Division with Remainders Game
(10 times tables)
This game is for 2 players
The aim of the game is to get the lowest remainder!
Each player takes turns to throw the tens and ones dice to create a 2-digit number e.g., 40+3 = 43 (or pick a 0-100 card).
The player works out how many tens fit in their number e.g., 43÷10 = 4 remainder 3 (you can encourage the use of Dienes blocks to work this out)
They then record their sum and answer (with remainder if they get one!)
The player with the lowest remainder wins the round and gets to circle their winning score! If the players both get the same remainder, they both get to circle their answer.
Full Instructions here –
Game Board –
Dyscalculia Specialist Tutor – Tunbridge Wells – Kent – TN4
‘I am a qualified teacher who specialises in teaching children and adults who find maths especially difficult.
I aim for my lessons to be challenging yet enjoyable, using a variety of hands-on equipment, games and resources that develop greater understanding of the concepts that underpin maths and help to alleviate the anxiety that often comes hand-in-hand with more traditional teaching methods.
I work alongside my students to develop a highly individualised programme of support, building on their confidence with carefully planned incremental steps towards their personal goals.’
Jude can be contacted here –
Tel – 07923448564
Dyscalculia Specialist Tutor – Retford – DN22
‘Since I was eight years old I wanted to be a teacher for those who struggle with maths. Therefore, qualifying with a Post Graduate Certificate in Dyscalculia fulfilled my dreams.
As a dyslexic I have great empathy for students who face learning challenges and have learning anxiety.
I have a PGCE (Maths) and have taught maths in mainstream secondary schools as well as at a specialist college for the deaf and to adults.
It is interesting to consider that I have now qualified in a field that did not exist when I started maths teaching. I am now qualified to plan specific structured teaching for those who are dyscalculic or struggle with maths.
Specialist multi-sensory tutoring of this nature is best delivered face to face as hands-on, fun, tailored sessions are an important element of effective understanding. However, on-line options are also available.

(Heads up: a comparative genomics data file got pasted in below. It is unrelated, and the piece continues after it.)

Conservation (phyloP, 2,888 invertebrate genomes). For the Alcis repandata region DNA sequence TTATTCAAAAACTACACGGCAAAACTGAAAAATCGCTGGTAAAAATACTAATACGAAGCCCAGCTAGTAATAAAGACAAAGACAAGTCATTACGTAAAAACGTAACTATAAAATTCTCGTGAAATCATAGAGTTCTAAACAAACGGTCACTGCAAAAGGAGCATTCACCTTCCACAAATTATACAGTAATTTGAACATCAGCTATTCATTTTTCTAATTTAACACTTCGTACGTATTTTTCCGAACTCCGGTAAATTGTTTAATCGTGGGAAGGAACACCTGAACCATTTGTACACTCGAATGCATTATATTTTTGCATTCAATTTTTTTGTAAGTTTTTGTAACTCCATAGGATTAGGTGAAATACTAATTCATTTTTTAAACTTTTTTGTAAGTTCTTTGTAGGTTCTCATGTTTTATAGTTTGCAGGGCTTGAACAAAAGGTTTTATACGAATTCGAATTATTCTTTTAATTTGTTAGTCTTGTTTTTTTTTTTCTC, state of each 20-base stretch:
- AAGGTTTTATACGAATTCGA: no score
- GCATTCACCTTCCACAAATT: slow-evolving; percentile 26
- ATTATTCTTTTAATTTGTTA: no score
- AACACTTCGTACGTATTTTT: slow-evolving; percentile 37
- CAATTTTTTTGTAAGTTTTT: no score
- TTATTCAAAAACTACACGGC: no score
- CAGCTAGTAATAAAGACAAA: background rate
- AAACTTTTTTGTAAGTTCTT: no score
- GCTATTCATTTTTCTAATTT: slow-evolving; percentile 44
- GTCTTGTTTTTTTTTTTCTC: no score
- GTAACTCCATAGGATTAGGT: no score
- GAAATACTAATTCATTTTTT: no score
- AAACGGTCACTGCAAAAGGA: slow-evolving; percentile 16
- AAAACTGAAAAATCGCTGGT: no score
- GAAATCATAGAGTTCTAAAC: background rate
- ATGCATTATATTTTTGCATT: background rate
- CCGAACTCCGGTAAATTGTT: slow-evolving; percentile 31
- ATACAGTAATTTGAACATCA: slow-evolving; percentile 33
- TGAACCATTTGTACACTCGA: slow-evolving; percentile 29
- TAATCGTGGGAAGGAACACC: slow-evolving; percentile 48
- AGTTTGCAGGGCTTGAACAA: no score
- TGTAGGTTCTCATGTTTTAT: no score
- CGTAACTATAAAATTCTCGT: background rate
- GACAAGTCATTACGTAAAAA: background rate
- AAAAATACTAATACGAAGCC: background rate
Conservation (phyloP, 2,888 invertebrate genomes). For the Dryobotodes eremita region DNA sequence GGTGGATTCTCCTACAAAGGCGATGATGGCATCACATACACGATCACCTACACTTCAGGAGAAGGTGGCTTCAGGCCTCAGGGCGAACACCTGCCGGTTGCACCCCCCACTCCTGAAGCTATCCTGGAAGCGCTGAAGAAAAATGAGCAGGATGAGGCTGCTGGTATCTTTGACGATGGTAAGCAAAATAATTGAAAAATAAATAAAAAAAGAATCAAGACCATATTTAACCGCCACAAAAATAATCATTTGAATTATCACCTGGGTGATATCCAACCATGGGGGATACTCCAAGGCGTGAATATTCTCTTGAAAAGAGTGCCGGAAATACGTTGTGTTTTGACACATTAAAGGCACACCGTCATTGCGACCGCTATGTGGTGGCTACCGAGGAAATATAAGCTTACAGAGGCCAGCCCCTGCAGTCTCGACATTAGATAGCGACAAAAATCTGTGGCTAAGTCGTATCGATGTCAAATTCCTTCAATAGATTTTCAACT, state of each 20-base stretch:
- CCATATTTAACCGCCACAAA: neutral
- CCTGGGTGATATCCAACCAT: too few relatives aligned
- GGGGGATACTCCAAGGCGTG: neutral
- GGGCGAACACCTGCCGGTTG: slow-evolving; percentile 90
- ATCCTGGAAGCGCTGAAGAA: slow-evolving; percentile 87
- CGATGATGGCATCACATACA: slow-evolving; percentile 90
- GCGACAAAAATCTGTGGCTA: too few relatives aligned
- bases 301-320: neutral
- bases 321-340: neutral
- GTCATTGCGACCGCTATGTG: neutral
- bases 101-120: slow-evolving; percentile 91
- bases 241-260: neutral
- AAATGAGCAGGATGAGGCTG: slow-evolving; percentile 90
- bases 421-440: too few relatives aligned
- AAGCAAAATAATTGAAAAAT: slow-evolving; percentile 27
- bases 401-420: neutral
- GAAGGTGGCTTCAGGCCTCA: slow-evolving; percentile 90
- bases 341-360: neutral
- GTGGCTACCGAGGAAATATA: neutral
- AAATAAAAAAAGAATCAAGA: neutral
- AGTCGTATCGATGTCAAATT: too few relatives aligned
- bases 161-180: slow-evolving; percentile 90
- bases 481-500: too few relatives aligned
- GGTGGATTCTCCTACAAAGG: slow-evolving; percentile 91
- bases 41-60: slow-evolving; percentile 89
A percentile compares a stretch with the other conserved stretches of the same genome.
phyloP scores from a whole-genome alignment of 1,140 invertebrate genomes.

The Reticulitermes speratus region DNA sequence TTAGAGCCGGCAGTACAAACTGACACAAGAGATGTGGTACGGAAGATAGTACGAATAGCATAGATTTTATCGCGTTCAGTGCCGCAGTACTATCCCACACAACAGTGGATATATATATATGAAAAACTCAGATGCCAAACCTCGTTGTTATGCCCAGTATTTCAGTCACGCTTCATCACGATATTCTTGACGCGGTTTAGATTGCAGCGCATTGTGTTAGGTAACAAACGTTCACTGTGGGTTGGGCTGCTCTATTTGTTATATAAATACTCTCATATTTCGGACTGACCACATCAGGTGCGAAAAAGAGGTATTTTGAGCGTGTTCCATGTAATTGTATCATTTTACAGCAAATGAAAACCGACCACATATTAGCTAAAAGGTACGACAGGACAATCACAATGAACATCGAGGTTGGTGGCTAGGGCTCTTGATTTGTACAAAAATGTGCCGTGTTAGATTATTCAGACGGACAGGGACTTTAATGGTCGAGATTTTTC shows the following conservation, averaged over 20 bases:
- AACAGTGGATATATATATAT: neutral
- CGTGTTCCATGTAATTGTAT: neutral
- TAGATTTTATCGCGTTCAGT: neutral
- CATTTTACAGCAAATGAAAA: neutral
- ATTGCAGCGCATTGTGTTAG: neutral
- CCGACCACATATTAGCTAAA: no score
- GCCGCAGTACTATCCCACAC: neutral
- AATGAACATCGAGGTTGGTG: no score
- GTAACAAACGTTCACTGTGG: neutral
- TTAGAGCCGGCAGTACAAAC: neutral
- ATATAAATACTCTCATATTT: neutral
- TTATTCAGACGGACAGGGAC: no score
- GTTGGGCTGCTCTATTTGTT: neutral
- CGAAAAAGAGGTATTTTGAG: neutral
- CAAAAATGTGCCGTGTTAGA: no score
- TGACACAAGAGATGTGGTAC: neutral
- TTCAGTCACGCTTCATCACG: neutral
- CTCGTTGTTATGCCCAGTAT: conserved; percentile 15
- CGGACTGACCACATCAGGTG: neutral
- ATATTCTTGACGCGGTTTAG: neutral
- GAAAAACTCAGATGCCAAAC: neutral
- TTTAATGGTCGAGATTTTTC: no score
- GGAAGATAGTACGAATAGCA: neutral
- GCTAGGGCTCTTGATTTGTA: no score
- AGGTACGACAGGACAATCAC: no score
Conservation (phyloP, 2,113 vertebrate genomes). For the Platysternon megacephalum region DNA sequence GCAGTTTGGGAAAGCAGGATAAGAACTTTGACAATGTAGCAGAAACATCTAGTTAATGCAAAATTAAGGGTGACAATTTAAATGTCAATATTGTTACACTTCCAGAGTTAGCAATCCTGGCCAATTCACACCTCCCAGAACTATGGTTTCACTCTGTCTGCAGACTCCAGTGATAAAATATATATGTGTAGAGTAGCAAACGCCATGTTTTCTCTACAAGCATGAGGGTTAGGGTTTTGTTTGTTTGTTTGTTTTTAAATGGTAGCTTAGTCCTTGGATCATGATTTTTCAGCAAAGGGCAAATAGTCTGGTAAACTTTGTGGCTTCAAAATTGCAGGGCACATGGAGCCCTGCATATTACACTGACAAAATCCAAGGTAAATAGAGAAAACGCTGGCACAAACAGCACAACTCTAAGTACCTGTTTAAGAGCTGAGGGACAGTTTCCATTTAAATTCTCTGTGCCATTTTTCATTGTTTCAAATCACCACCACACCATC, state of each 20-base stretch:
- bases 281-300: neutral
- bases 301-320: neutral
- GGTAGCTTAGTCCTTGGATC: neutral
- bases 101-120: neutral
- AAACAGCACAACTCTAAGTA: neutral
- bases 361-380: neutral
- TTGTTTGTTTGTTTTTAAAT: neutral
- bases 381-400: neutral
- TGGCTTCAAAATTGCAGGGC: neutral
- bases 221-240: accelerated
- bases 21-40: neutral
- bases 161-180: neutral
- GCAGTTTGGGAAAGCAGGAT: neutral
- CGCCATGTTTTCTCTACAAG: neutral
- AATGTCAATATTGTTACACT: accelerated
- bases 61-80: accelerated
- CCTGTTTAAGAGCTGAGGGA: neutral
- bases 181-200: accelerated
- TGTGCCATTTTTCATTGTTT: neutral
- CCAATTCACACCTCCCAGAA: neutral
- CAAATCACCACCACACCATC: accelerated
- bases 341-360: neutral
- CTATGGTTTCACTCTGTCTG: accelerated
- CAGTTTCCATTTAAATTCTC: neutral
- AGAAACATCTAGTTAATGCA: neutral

My aim is to equip students to tackle the challenges they face, have the self confidence to overcome them and to achieve their potential’
Jane teaches young people and adults and can be contacted here –
or take a peak at her website here –
SEN Consultancy was founded in 2012 by Miranda Cooper who had spent 15 years teaching in various SEN settings and had experienced first-hand, the very best practices within education. However, Miranda had personally experienced the complications of applying for an EHCP for her own child and in her role, she soon discovered that other parents were facing significant difficulties accessing support. Therefore in 2014, alongside her work with schools, Miranda began to support and empower parents to access the help available so that their children could realise their full learning potential.
Applying for an Educational Health Care Plan, EHCP (Part 1)… What you need to know:
Top tips – Know your truths from the myths:
- An Educational Psychologist, including those employed by the local authority, can diagnose dyscalculia.
- All Educational Psychologists are regulated by the same governing body, so a private or NHS report have equal value. This is the same for many professionals i.e. Speech and Language Therapist, Occupational Therapist, Physiotherapist.
- As a parent/carer you can apply for an Educational Health Care Plan for your child without backing from a school or college.
- A child does not have to be ‘behind’ to apply for an Education Health Care Plan – just not reaching their full potential because of a learning difficulty or disability.
- When you apply to your Local Authority for an Educational Health Care Plan you are applying for an assessment to find out the needs of the child not for the plan itself.
There are so many myths out there when it comes to Educational Health Care Plans (EHCP) that it is very hard to know where to start. When you apply to your local authority for an EHCP you are actually applying for an educational health care needs assessment (EHCNA) and not for a plan. A plan is what you are hoping to achieve at the end of the process. Schools often tell parents they won’t get an EHCP for their child as the child isn’t far enough behind, or their difficulties are not as bad as other children who don’t have one. It is also sometimes thought that if a child or young person is meeting age-related expectations (ARE) then they cannot apply for an assessment. This is incorrect – you are applying for an assessment because a child or young person is not reaching their full potential. The best way to understand ARE is to talk in “old money” about grades; a child getting Cs is great, but not if they should be getting A*s with the correct support in meeting their difficulties. This includes social, emotional and health difficulties, so you might have a child that is achieving their ability academically but has a lot of difficulties with interaction, communications and friendships and needs additional support in this field. They have as much right to apply and receive an EHCP.
If a school says they won’t apply, apply yourself. Remember it’s the local authority who decides whether they will assess for an EHCP and not a school. The legal bar for a local authority to assess is lower than people realise. The Children and Family Act 2014, Section 36(8) says:
The local authority must secure an EHC needs assessment for the child or young person if, after having regard to any views expressed and evidence submitted … [that if] the authority is of the opinion that the child or young person has or may have special educational needs [and] it may be necessary for special educational provision to be made for the child or young person in accordance with an EHC plan.